Tsunami Disaster, Implication on Economy

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We view with awe a release of power on this scale. We know that this power is greater than that of our species — nature holds us in its hands. We may be able to mitigate some of the consequences; in some cases we may be able to give advance warning of the threat; but we are not in control; the tsunami has demonstrated this ancient truth. William Rees-Mogg

1.On the morning of December 26, 2004 a magnitude 9.3 earthquake struck off the Northwest coast of the Indonesian island of Sumatra. The earthquake resulted from complex slip on the fault where the oceanic portion of the Indian Plate slides under Sumatra, part of the Eurasian Plate. The earthquake deformed the ocean floor, pushing the overlying water up into a tsunami wave. The tsunami wave devastated nearby areas where the wave may have been as high as 25 meters (80 feet) tall and killed nearly 300,000 people from nations in the region and tourists from around the world. The tsunami wave itself also traveled the globe, and was measured in the Pacific and many other places by tide gauges. Measurements in California exceeded 40 cm in height, while New Jersey saw water level fluctuations as great as 34 cm .

2.Named the biggest earthquake in 40 years struck off the coast of North Sumatra, creating the greatest human catastrophe in living memory. The epicenter of the quake, on the shallow ocean floor, caused a major tsunami to sweep through the Bay of Bengal, the Andaman Sea, and the Indian Ocean. Human casualties exceeding 260,000 and massive damage to property had been reported in Southeast Asia (Malaysia, Thailand, Indonesia, Myanmar), South Asia (India, Sri Lanka, and Bangladesh), Eastern Africa (Somalia and Tanzania) and the Maldives.

3.The aim of this paper is to examine Tsunami disaster that happened on December 26, 2005, in brief, and its implication on economic system particularly to the impact of South East Asia region. Subsequently, I will further examine the destruction of economy on short and long term impact. In realizing this, the yardstick that is use is the measurement index created by World Bank. The paper will focus in brief to the whole country that affected by the disaster but main focus will be on South East Asia, the regional limitation as per topic given to me. At length, I will discuss on economy that effecting three larger Southeast Asian economies - Thailand, Indonesia, and Malaysia.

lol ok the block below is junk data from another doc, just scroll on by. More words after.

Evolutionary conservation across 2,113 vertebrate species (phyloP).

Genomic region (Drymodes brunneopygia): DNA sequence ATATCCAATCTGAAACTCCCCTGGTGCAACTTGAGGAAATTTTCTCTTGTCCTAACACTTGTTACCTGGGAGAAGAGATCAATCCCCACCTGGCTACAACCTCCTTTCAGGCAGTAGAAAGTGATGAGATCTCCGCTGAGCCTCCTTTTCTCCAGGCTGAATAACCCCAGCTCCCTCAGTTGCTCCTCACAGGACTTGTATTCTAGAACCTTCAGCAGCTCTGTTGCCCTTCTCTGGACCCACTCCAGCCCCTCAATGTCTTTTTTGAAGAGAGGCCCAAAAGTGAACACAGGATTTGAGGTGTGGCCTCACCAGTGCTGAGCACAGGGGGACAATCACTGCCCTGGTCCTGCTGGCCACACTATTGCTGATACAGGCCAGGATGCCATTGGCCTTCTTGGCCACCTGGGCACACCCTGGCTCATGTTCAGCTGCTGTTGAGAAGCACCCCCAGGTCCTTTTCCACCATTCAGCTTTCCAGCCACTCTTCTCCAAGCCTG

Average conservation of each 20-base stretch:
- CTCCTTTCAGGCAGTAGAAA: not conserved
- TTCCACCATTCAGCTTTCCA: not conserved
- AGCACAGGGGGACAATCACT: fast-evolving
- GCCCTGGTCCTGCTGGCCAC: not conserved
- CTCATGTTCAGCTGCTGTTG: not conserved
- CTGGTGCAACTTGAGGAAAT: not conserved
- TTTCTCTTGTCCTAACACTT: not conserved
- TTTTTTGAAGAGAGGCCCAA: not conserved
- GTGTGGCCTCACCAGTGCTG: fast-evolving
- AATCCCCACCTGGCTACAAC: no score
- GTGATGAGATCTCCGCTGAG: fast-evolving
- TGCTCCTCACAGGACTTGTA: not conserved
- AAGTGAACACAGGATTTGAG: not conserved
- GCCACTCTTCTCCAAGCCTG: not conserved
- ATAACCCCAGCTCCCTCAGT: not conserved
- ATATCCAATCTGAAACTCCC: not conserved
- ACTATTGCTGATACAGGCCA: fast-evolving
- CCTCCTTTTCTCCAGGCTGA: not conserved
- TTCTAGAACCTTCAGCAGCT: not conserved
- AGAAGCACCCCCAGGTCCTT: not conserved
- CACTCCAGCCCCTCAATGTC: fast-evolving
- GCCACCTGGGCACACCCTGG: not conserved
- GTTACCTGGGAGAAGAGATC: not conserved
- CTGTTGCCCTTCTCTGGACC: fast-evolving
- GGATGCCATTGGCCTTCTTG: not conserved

4.Scope of this paper are as follows:
a.Tsunami – What Are They?
b.South East Asia Economic Resources.

c.Aftershock And Aftermath Loses.
d.Economic Impact.

5.Tsunamis are not wind-generated waves. Rather, they are shallow-water waves, with long periods (time between two sucessional waves) and wave lengths (distance between two sucessional waves). The wind-generated swell one sees at a California beach, for example, spawned by a storm out in the Pacific and rhythmically rolling in might have a period of about 10 seconds and a wave length of 150 m. A tsunami, on the other hand, can have a wavelength in excess of 100 kilometer and period on the order of one hour. As a result of their long wave lengths, tsunamis behave as shallow-water waves . A wave becomes a shallow-water wave when the ratio between the water depth and its wave length gets very small. Shallow-water waves move at a speed that is equal to the square root of the product of the acceleration of gravity and the water depth. In the Pacific Ocean, where the typical water depth is about 4,000 meter, a tsunami travels at about 200 meter per second, or over 700 kilometer per hour. However, when the ocean is 6,100 meter deep, unnoticed tsunami travel about 890 kilometer per hour, the speed of a jet airplane. It can move from one side of the Pacific Ocean to the other side in less than one day. Because the rate at which a...
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